Dir: Brett Ratner. US. 2001. 87 min.
Neither terribly exciting asan actioner, nor sufficiently funny as a comedy, Rush Hour 2 re-teams the odd couple of the first film, theendlessly bickering Jackie Chan and Chris Tucker, placing them in the most routineand movie-ish situations imaginable. Coldly calculated, but still rather flat,the "new" action comedy basically rehashes the first, far superiorfilm, while increasing the female quotient, which now included the tough andbeautiful Asian actress, Zhang Ziyi, of Crouching Tiger, Hidden Dragon fame (pictured above). Fans of Rush Hour will account for a solid opening, but, unlike The Mummy Returns and other sequels, it's doubtful that Rush Hour 2 will outshine the first picture, which grossed $250m globally (of which $140m were generated domestically), and was a hot video item all over the world. Burdened by an inflated budget, due to the oversized paychecks of both stars, Rush Hour 2 has one or two weeks week to play, before facing late summer competition.
As high-concept as summerpopcorn movies can be, Rush Hour 2 exploits the disparity of styles and love-haterelationship of the East's fastest hands and legs (Chan) and the West's biggestand filthiest mouth (Tucker). This time around, Chan plays chief inspector Lee,of the Royal Hong Kong Police, who arrives in Hong Kong for a much-neededvacation with his partner, LAPD detective James Carter.
Armed with his Chinese/Englishdictionary, Carter is looking forward to, as he says, "sampling some ofthe city's exotic delights." However, as soon as they arrive, the ever-dedicatedLee is faced with the biggest case of his career. Less than 10 minutes into thestory, a bomb explodes in the American Embassy, killing two US customs agentswho had been investigating a money-smuggling ring that's producing and shipping"superbills," high-grade counterfeit American money.
At first, the prime suspectis Ricky Tan (Lone), the smooth and cunning head of the Fu-Cang-Long Triad,China's deadliest gang. Assigned to crack the case, Carter sees it as aninterruption in his holiday plans, but for Lee the task assumes a more personalmeaning, since Tan was once his father's partner on the Hong Kong police force.In what is the picture's most shameless cliche, used to death inAmerican action pictures, it's revealed that Lee's father was killed, with allevidence destroyed; this explains Lee's obsessive urge to redeem his father'shonour.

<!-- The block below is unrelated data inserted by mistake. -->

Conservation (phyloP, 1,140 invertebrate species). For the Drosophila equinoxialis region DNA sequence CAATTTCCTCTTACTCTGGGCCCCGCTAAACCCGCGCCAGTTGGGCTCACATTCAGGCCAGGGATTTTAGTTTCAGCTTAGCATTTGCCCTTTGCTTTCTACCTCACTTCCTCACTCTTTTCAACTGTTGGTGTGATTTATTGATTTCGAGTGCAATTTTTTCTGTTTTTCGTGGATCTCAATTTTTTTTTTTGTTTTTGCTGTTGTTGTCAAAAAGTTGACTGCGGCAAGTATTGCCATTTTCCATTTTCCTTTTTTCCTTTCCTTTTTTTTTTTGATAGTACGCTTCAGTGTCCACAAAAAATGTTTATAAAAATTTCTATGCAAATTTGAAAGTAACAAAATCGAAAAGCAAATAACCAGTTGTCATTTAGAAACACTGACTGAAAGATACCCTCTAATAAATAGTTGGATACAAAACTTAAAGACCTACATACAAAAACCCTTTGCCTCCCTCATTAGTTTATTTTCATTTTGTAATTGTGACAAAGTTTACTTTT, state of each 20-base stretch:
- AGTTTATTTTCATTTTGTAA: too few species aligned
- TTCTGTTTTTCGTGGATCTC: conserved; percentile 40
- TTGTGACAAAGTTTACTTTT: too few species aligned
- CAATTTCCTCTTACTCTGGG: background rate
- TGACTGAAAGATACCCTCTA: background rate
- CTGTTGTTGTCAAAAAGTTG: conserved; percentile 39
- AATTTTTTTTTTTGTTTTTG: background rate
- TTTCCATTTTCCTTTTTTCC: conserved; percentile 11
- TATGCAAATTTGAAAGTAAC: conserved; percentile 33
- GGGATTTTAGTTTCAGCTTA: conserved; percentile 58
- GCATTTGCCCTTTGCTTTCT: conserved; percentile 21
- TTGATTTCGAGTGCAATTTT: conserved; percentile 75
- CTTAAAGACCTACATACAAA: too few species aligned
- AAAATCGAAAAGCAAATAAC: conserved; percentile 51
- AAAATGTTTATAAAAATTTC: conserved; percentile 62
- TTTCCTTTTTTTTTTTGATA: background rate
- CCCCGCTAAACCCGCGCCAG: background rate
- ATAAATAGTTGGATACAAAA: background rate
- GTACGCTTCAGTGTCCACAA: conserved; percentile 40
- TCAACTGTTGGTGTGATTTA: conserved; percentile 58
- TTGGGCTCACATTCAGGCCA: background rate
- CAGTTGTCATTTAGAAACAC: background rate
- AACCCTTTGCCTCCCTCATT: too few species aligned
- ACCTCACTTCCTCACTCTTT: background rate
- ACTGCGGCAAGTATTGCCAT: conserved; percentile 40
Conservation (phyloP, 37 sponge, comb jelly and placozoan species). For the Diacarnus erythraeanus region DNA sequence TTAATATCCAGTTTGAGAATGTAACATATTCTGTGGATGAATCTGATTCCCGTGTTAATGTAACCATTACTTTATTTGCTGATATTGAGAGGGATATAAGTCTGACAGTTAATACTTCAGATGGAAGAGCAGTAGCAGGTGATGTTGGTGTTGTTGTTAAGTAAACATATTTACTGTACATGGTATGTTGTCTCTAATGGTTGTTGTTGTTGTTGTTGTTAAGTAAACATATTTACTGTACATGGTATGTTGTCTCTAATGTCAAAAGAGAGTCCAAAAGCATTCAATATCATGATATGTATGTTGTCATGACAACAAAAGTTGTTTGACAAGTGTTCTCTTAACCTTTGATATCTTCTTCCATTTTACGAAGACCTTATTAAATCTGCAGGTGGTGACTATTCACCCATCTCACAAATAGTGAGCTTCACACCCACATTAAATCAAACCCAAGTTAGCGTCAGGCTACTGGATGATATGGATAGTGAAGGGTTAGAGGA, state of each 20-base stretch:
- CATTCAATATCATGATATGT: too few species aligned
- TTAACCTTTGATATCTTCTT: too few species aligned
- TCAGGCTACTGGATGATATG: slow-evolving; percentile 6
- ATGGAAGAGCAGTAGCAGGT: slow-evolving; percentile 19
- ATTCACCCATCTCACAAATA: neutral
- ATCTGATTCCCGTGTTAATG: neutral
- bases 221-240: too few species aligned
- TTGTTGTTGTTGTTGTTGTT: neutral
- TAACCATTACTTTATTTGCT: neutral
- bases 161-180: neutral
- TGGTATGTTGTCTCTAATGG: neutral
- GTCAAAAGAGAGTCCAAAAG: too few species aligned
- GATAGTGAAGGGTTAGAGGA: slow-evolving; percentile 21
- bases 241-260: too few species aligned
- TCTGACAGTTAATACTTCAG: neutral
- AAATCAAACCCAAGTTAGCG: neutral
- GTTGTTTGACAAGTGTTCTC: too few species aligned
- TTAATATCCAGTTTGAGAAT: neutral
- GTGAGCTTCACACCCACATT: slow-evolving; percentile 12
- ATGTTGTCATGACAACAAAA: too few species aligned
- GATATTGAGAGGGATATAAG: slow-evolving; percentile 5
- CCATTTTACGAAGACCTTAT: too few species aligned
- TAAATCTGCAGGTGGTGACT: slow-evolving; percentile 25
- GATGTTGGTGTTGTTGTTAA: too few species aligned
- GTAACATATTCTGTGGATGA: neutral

In the background, the HongKong and US authorities are fighting over the case's jurisdiction, while thetruly heroic Lee and the reluctantly heroic Carter go from one predictablemishap to another. The reversal of the fish-out-of-water formula, with thistime around Carter being the odd man out and Lee serving as his instructor,yields some funny results. In one of the movie's more amusing moments, Leetells Carter in his far from perfect English, "In Hong Kong, I'm MichaelJackson, and you're Toto."
Two beautiful femmesdecorate the saga, adding sexy flesh to what's a skin-deep script. One is Hu Li(Ziyi) is introduced as Tan's gorgeous but deadly henchwoman, who knocks Carterdown at least three times. And there's also an alluring Latina, Isabella Molina(Sanchez), a mysterious, seemingly corrupt US secret service agent.
Though credited to a writer,Jeff Nathanson, the schematic, by-the-book story feels as if it wereconstructed around exotic locales and big-budget, special effects explosions. Hence,almost every sequence terminates with the outburst of bomb, and the only thingthat changes is the site, which switches from Hong Kong to L.A. and then to LasVegas. Similarly, the fights begin in a crowded and noisy disco, and then moveto a massage parlour (which offers one of the movie's few delightful stunts), ayacht full of chic passengers, and a fast-moving truck containing the dirtymoney. The well-shot climax occurs during the spectacular opening night of theRed Dragon Hotel-Casino on the Vegas strip, owned by Tan's partner, StevenReign (King), a sleazy American billionaire entrepreneur.
At the film's premiere, Chantold reporters that he would like to do more acting and less physical fightingin his future career, which is too bad for his fans. Chan arrived in Hollywoodas Hong Kong's action-vaudevillian king, with an undeniable charm as asuperhero-cum-comedian in fast-moving actioners that displayed his amazinglyacrobatic pyrotechnics. The highly kinetic action in Chan's Hong Kong -- andearly American - movies had little to do with logic or realism andeverything to do with tempo, rhythm, and design. Unfortunately, with theexception of a few moments, Rush Hour 2 lacks the visual pleasure andplayfulness that are associated with Chan's shrewdly manipulated, cartoon-likeviolence.
Prod co: A New Line presentation of an Arthur Sarkissianand Roger Birnbaum production
US dist: New Line
Int'l dist: New Line Int'l
Exec prods: Andrew Z. Davis, Michael De Luca, Toby Emmerich
Prods: Arthur Sarkissian, Roger Birnbaum
Scr: Jeff Nathanson
DoP: Matthew F. Leonetti
Prod des: Terence Marsh
Ed: Mark Helfrich
Music: Lalo Schifrin
Main cast: Chris Tucker, Jackie Chan, John Lone, Alan King, Roselyn Sanchez, Zhang Ziyi